According to Malinowski in Ibromi (1984: 57), social institutions can be defined as a group of people who are united (and therefore organized) for a specific purpose, have the means of materials and techniques to achieve these objectives, or at least make sensible efforts directed to achieve the goals that have been predetermined. Tutorial given to achieve these objectives supports a certain value system, ethics, and beliefs that provide justification towards targets.

In order to achieve that objective, kinds of actions are done repeatedly in a predictable way. With this classification, all human activities can be viewed as institutionalized or random. Even though not all parties feel welcome in the institution, this practice can be implemented and accepted because of the legitimate power of sanction of the institution as a social product.

In the Dayak community in Central Kalimantan, the customary institution that controls the legitimacy of customary laws is the institution of Kedamangan. The existence of this institution is arranged unceasingly in various legal instruments issued by both the local and central governments.

On the local level, for example, the Central Kalimantan provincial government issued Local Regulation No. 14 of 1998 in which Kedamangan is stated as the unity of customary peoples in the Province of Central Kalimantan. Kedamangan consists of a set of several villages/wards/districts that have a particular area that cannot be separated.

The Customary Institute, composed of elder people and damang, is a community organization that exists either intentionally or naturally and has reasonably proliferated in the history of the community or society of Dayak customary law, which includes jurisdiction and rights over properties within the area of customary law. This institution and the people in it have the authority to organize, manage, and solve various problems associated with the customs and customary law.

The Kedamangan region is defined and established by the closeness of social relationships of adjacent areas applying the same rules and customs. Kedamangan among customary people in Central Kalimantan is formed not only by genealogical relationships but also by territory. They do not only consist of descendants who have blood relations but also of those who abide by the customs and live within the Kedamangan region. Obedience in and voluntary recognition of Kedamangan from some indigenous groups who dwell in adjacent villages/hamlets have made Kedamangan the place where justice can be gained or issues be solved through singer with jipen as sanctions. These have strengthened and made the position of Damang valid in the eyes of the people whom they lead. Because one of the functions is to oversee the implementation of customary law, a Customary Chief Damang is usually assisted by some staff, Council of Customary Peoples (Kedamangan Board Convention)/(Kerapatan Adat Kedamangan), which is composed of mantir, traditional leaders who sit in the assembly.

Damang Customary Chief also has assistants at villages called customary leaders (led adat) chaired by the hamlet chief or head of a village arranged or organized in the Hamlet/Village Customary Convention (Kerapatan Adat Desa/Kampung). Customary leaders accomplish both tasks in the field of customs procedures in an effort to maintain the customary rules and settle disputes between citizens through village customary meetings, and if the problems cannot be solved, then the decision would be submitted to Damang Customary Chief. Village customary leaders are entitled to vote and to be voted to become the hamlet/village head.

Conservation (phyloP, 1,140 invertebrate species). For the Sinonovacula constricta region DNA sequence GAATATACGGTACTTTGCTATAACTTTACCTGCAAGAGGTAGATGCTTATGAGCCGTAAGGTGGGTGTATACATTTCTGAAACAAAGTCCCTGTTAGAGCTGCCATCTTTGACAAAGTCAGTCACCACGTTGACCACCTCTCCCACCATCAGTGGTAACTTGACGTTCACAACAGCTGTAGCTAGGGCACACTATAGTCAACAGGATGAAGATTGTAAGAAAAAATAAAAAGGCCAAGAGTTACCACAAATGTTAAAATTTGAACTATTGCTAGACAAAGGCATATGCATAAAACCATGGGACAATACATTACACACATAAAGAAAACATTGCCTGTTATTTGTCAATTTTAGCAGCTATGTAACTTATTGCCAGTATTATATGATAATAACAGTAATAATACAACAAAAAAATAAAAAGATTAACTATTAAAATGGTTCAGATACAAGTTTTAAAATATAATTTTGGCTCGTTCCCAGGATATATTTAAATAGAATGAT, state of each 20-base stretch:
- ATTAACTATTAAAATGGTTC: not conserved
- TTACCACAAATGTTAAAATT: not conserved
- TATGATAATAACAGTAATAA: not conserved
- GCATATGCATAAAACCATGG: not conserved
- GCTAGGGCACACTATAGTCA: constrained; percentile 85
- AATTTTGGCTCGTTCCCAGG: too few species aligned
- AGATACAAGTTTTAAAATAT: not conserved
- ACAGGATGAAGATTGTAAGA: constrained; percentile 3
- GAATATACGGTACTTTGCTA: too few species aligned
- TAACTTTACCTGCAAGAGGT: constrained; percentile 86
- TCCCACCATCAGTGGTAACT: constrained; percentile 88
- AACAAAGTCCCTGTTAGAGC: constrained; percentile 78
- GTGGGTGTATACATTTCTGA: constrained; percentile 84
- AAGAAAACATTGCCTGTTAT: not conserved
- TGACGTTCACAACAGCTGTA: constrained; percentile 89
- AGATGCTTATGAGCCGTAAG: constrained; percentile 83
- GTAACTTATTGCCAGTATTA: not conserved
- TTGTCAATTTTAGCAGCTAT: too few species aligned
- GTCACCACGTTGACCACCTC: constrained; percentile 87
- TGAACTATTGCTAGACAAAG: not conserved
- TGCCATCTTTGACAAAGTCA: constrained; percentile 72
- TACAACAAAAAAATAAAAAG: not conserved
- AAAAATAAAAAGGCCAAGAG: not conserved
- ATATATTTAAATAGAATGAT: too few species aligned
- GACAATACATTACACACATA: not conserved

Similarly, the hamlet/village head has the right to elect and be elected to be Damang Customary Chief, as long as the candidate is smart, knowledgeable as well as experienced about Dayak customary rules.

The customary rules, as contained in the Ngaju Dayak Customary Law (HA), serve as a reference to the various regulations that grow and develop in the community. These customary laws were derived from different habits in society and then codified and complied, and their existence is recognized. Customary institutions become an integral part of customary law. Therefore, it becomes a medium of enforcement of all rules. The institution consists of individuals who have been selected and supported to organize community life while taking good care of all the regulations in the society. The behaviors of citizens in social relationships are classified as appropriate and deviant against the norms of customary law.

The meanings can be expressed by interpreting and understanding symbols, norms, and expressions that arise in social relations, the existence of customary institutions, customary leaders, and the behavior of citizens.

Every citizen in the context of the social ethnic group of Dayak Ngaju is required to maintain the balance. If extracted, the balance comprises 12 aspects as follows:

  1. marriage,
  2. adultery,
  3. ethics and morals,
  4. confidence and trust,
  5. social responsibility,
  6. agreement,
  7. responsibility for the natural environment,
  8. appointment of relatives,
  9. property,allegations,
  10. theft,
  11. fights, and
  12. murder

Social changes occur because of the influence of the diversity of interests and needs in the community. When the interests and needs in the community increase, social change will take place more quickly. Social change is both a social structure and function that includes changes in behavior and social interaction. Therefore, social changes influence the social interaction and behavior of citizens. The behavior of citizens cannot be separated from social relations. Through social relationships, situations affecting the behavior of citizens arise. In a situation of social change, the role of customary law is increasingly important as a regulator and controller of social relations among citizens.

As an ethnic group, the Dayak Ngaju is a social group, which has close ties marked by the importance of social relationships through communal interactions, which are governed by the norms of behavior that serve as the controllers of the peoples. Through group experiences, people appreciate the cultural norms, and together they have the values, goals, feelings, and many other things that distinguish humans from animals.

In that context, singer not only regulates how someone should behave in the customs surroundings but also serves as the medium for peaceful settlement of violations. This means that the same violation will not happen again in the community in the future. The above 13 laws of equilibrium, written in the Customary Law, have 98 chapters.*)